It has always seemed to me that of all the problems presented in the practice of medicine those concerning general invasions of the system are by far the most interesting. Discounting the bias that may naturally be ascribed to me, I believe that the problems of general invasions of otitic origin are second to none in interest. This subject has many ramifications; for a number of years I have been concerned chiefly with the practical side.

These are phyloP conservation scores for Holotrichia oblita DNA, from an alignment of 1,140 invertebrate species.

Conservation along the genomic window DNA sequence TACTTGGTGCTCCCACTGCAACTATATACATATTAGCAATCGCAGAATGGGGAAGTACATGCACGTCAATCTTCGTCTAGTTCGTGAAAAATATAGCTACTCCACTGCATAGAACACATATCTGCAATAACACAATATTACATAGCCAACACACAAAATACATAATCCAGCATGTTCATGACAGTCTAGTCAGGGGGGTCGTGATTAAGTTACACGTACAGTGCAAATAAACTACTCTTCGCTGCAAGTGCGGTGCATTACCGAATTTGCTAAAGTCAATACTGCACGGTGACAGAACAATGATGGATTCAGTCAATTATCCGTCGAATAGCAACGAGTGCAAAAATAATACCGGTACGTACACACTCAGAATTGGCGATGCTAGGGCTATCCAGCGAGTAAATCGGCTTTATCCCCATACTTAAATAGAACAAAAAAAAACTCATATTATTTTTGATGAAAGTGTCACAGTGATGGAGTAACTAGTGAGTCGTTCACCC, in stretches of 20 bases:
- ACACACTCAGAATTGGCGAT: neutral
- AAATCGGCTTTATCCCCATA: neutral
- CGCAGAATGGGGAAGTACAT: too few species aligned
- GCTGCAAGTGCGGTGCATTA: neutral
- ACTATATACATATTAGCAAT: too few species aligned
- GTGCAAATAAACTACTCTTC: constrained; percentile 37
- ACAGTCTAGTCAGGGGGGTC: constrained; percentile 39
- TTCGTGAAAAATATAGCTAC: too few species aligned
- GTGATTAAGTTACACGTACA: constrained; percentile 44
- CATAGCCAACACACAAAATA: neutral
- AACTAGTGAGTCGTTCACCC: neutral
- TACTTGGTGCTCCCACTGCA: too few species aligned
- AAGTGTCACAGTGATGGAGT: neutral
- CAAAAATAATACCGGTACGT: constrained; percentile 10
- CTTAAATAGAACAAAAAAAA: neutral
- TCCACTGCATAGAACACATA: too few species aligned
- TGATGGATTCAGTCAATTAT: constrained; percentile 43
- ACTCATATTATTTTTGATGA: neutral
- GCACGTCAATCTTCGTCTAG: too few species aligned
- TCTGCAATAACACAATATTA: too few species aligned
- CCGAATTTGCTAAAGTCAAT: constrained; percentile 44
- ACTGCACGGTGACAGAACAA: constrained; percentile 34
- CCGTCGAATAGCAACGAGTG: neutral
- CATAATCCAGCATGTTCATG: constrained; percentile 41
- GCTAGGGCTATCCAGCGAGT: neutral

For a great deal of the data that I am presenting I must quote freely from Dr. Libman, who perhaps more than any other man in America has consistently contributed to the scientific aspect of this subject. I realize that perhaps this division with its attendant nomenclature may not be correct. I hope that it will not be offensive, but as it is obvious that the otologists bear the onus of this
FRIESNER I. INFECTIONS OF THE MIDDLE EAR: ACUTE SYSTEMIC INFECTIONS FROM THE EAR. Arch Otolaryngol. 1931;14(3):257–265. doi:10.1001/archotol.1931.00630020297001
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